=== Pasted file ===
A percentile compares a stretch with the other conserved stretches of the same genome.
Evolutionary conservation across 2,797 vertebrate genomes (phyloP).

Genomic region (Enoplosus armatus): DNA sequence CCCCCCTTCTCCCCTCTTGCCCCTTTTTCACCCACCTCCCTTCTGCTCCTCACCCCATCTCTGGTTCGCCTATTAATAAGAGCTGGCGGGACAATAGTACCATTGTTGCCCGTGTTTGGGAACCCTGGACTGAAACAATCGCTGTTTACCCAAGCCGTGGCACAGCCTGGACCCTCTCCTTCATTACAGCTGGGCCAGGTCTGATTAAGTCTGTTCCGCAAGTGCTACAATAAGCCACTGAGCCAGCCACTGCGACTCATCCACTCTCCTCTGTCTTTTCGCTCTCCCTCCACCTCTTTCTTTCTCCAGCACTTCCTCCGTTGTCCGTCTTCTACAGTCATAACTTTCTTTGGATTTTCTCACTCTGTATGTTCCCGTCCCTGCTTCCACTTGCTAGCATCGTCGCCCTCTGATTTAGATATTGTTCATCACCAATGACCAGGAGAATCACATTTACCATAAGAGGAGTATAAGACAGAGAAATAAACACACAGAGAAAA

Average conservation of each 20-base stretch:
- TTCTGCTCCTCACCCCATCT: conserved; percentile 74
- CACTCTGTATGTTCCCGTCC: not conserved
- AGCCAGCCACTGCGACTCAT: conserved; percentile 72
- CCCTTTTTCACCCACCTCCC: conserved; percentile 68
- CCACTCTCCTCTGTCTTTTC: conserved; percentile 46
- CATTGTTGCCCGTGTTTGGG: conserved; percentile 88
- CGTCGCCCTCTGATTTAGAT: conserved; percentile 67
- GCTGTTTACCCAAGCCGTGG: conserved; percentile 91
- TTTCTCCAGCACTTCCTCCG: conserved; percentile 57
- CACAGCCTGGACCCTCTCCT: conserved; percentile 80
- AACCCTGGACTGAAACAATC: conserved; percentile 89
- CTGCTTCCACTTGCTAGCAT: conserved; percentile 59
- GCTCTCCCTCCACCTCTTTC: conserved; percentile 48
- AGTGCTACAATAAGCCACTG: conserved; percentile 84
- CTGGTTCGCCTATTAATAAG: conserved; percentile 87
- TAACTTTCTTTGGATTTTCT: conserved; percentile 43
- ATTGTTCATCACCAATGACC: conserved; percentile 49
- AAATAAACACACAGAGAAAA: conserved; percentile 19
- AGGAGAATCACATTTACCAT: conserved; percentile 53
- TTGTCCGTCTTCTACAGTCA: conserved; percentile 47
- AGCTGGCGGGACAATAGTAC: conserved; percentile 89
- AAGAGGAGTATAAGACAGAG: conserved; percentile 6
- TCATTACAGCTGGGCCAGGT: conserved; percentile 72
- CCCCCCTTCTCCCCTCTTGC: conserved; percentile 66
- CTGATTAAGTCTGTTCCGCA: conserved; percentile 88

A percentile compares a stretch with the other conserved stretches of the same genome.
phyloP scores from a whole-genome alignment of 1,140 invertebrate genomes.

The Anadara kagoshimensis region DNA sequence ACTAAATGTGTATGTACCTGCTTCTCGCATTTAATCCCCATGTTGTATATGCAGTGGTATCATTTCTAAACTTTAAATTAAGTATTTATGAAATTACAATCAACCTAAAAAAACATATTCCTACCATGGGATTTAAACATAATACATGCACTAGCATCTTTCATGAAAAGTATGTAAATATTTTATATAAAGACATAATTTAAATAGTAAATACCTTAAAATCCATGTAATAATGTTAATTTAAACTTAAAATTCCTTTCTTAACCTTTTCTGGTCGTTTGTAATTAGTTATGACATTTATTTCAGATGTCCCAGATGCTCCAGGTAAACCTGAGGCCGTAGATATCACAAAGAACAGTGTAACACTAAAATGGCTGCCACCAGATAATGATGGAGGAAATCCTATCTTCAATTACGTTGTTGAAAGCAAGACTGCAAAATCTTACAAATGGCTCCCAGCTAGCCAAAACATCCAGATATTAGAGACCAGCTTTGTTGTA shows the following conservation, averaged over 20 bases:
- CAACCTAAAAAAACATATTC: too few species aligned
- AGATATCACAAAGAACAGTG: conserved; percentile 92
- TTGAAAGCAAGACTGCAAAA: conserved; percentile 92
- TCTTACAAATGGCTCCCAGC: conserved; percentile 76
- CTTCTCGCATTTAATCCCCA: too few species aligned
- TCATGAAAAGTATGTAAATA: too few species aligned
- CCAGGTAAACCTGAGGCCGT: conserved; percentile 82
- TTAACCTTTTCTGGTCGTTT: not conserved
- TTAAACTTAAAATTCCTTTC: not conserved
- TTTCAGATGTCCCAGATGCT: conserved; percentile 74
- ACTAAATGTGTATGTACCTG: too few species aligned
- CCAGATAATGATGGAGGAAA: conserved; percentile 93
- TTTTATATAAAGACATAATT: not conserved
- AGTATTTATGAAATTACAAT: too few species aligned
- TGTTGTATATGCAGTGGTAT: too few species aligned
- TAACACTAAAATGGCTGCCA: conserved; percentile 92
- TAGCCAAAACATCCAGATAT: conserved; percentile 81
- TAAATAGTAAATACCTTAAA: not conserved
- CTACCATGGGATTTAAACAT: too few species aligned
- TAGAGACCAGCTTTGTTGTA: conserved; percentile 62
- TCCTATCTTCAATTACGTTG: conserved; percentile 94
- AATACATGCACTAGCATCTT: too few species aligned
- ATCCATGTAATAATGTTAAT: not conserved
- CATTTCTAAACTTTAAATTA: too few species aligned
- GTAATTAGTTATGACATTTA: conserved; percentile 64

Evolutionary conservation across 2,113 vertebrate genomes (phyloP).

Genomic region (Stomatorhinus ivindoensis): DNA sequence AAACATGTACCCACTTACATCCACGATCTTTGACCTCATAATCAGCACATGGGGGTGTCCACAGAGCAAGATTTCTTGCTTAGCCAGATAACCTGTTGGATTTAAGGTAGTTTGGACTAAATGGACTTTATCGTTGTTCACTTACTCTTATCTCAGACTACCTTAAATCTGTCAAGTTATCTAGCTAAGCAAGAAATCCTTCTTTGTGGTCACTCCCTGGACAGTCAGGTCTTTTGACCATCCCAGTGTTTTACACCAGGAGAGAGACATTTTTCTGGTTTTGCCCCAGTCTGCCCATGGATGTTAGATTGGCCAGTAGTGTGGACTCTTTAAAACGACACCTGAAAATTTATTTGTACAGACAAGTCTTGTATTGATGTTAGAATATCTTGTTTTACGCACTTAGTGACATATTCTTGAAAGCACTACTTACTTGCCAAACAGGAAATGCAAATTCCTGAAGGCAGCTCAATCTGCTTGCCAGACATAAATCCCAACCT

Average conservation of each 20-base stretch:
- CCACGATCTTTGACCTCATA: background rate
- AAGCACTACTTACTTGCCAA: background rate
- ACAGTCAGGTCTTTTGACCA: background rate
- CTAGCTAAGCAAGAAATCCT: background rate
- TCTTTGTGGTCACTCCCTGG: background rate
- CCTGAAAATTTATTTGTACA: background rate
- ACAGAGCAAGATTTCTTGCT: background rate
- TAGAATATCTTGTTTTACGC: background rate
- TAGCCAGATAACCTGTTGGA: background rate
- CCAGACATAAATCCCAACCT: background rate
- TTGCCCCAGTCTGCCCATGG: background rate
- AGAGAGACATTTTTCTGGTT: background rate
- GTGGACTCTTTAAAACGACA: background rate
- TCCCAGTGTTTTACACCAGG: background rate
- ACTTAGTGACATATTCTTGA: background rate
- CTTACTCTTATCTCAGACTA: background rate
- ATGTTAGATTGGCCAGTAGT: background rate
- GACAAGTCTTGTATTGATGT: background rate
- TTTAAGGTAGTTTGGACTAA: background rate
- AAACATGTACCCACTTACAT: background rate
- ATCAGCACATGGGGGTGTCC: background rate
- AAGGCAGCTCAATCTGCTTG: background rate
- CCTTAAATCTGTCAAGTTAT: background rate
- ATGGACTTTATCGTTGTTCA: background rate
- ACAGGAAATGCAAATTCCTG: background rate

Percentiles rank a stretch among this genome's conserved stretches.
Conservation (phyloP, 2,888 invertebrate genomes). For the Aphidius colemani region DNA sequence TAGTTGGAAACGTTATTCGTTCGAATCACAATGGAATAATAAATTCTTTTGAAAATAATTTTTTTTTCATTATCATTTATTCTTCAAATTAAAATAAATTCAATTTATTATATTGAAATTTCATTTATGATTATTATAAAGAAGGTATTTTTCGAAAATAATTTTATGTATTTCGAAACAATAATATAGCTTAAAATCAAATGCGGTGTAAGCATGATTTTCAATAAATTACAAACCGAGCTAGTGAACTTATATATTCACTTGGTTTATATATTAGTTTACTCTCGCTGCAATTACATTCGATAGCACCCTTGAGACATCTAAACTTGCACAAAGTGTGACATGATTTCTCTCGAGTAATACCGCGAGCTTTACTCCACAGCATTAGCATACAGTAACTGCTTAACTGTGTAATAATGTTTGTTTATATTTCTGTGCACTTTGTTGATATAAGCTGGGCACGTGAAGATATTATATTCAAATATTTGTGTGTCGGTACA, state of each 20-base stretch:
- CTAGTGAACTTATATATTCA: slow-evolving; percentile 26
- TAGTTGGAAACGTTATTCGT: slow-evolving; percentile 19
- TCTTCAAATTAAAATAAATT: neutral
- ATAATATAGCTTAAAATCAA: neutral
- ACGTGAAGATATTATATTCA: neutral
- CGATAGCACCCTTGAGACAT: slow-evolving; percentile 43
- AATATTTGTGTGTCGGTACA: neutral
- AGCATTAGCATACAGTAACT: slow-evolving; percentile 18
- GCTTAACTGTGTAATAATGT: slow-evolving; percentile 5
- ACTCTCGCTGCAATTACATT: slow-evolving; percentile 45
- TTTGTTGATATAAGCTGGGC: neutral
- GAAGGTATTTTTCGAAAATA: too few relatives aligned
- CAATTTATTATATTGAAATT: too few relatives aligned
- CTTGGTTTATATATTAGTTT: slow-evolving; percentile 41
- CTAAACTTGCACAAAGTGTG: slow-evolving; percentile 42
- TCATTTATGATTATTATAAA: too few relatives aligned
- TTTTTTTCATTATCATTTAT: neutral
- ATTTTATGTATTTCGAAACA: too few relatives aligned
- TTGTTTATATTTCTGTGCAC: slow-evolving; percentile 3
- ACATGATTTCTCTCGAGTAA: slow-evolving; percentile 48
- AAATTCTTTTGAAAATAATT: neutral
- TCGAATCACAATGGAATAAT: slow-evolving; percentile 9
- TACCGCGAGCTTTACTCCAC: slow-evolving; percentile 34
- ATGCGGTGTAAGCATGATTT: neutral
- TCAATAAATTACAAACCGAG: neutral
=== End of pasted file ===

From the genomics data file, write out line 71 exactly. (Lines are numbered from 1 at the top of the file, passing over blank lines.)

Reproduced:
- TTGCCCCAGTCTGCCCATGG: background rate